Happy Holidays and Happy National Pear Month! #PearMonth
Pears are one of those tasty fruits that can be grown in the Southwest – BUT!
Pears require a certain number of chill hours to produce fruit. How many chill hours do pears need? That depends on the variety you select!
Many of the trees we grow for fruit need to have some time to “chill out.” Termed “chill hours” it is defined as a specific number of cumulative hours of temperatures lower than 45 degrees F. Some of these trees are even evergreen, like olives, but for good fruit set, they need their accumulated hours of chilling weather.
It is important to know the chilling requirements of any fruit and nut trees you plan on planting because inadequate chilling causes poor, if any, crop. Thus, knowing your local chill hours is helpful for selecting the right tree. Fruits that originated in cooler climates, like apples and apricots, will require a greater number of chill hours per winter in order to set fruit. While there are low-chill varieties of some species, you will need to match the number of chill hours of your specific area to the chill hours of the recommended variety.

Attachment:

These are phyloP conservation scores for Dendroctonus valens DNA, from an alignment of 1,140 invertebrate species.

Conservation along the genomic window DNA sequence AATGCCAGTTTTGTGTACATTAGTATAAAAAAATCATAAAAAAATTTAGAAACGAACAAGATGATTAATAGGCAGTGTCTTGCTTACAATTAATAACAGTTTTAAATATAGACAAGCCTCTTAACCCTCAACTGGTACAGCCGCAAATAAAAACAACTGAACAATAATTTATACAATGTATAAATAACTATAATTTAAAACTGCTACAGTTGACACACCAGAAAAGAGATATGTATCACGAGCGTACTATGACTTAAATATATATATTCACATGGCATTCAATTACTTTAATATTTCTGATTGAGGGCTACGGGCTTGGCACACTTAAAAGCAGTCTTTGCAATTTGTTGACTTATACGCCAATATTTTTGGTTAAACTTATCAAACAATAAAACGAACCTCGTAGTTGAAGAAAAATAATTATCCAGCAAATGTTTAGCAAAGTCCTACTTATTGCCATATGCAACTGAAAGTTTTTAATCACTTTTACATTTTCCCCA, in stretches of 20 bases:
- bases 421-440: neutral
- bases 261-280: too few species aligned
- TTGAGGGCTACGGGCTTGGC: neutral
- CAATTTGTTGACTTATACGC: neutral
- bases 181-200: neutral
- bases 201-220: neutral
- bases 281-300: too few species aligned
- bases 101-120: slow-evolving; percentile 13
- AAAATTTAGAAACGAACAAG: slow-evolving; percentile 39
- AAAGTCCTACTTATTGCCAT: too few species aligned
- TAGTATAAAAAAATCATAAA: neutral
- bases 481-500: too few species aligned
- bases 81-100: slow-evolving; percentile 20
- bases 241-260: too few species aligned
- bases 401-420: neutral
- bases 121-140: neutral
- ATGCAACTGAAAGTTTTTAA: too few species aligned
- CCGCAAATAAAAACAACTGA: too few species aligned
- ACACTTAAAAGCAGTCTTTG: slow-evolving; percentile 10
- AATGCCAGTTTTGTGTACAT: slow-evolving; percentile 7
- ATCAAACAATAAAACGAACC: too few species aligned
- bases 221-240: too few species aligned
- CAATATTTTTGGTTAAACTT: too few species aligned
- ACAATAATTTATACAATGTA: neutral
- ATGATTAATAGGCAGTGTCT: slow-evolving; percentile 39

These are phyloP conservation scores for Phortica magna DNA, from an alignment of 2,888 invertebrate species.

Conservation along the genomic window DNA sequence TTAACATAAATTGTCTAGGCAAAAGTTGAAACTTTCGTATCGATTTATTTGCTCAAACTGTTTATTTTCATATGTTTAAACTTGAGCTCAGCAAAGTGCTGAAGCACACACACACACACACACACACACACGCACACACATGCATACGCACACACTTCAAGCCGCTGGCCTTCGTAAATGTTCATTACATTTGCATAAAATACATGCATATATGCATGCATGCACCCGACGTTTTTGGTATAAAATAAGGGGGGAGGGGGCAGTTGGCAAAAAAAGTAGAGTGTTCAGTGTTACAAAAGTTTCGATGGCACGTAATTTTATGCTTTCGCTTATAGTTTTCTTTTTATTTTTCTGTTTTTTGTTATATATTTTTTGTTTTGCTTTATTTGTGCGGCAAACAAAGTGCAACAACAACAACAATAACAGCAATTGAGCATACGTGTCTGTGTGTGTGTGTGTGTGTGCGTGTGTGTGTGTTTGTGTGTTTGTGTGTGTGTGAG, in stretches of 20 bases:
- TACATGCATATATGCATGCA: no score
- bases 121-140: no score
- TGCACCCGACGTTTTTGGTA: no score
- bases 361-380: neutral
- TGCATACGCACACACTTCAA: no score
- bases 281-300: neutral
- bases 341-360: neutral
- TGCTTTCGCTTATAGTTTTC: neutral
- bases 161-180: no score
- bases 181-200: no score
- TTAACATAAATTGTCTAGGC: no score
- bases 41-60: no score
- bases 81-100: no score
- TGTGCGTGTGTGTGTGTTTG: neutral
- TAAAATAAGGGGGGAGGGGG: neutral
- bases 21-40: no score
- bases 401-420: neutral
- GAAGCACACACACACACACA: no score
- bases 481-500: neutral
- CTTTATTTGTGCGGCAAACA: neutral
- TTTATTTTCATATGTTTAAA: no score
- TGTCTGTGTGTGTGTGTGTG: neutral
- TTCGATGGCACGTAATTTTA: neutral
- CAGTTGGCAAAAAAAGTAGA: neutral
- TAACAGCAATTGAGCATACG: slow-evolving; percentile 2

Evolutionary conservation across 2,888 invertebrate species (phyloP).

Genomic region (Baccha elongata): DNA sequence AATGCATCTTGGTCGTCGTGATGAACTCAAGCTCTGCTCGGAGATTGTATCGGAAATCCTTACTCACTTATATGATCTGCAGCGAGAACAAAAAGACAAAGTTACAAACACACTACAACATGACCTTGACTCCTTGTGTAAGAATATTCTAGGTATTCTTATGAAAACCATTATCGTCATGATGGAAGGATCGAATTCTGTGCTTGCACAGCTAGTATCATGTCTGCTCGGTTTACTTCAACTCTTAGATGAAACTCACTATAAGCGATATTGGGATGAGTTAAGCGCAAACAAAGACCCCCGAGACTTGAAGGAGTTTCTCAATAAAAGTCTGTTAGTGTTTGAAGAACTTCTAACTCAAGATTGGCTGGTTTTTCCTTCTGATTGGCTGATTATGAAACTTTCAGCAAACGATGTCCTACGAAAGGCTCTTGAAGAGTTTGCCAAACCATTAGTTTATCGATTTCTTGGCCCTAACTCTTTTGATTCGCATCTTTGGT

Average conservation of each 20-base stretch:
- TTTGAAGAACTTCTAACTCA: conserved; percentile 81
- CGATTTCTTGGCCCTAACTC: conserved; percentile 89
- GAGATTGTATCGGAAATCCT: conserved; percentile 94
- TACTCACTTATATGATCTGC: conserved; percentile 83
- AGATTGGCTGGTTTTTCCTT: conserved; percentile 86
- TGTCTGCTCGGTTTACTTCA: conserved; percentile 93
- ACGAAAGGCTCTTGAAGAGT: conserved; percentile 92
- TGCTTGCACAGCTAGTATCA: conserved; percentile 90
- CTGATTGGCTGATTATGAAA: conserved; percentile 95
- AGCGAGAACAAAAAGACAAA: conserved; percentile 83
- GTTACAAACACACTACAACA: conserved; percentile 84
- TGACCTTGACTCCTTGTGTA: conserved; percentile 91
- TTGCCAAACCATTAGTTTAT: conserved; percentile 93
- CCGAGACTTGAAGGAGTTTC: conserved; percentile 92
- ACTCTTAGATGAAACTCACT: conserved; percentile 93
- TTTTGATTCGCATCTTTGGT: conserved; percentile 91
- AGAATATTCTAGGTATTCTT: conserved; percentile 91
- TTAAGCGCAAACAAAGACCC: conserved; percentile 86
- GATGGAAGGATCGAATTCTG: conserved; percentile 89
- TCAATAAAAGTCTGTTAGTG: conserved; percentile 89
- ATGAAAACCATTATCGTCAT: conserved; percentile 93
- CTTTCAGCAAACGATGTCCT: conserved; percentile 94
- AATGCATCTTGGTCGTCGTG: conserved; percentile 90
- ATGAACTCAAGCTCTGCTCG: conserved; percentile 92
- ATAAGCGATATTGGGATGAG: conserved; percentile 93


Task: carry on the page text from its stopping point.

Since people all over the sun-belt read this blog, I have to refer you to your local County Cooperative Extension Office. They should know the chill hours for your area.
Plan now for pears to plant this spring. Just drooling over the pear pictures in a fruit catalog counts towards celebrating Pear Month in my book. Or you can visit my Savor the Southwest blog and make this yummy pear salad!
Want to learn more? Like how to grow pears?! Look for my free lectures at your local Pima County Library branch, Tubac Presidio, Tucson Festival of Books and other venues. After each event I will be signing copies of my books, including Southwest Fruit and Vegetable Gardening (Cool Springs Press, $23). This link will take you to Amazon to buy this book. I will get a few pennies from the sale. Or you can visit Antigone’s books in Tucson.
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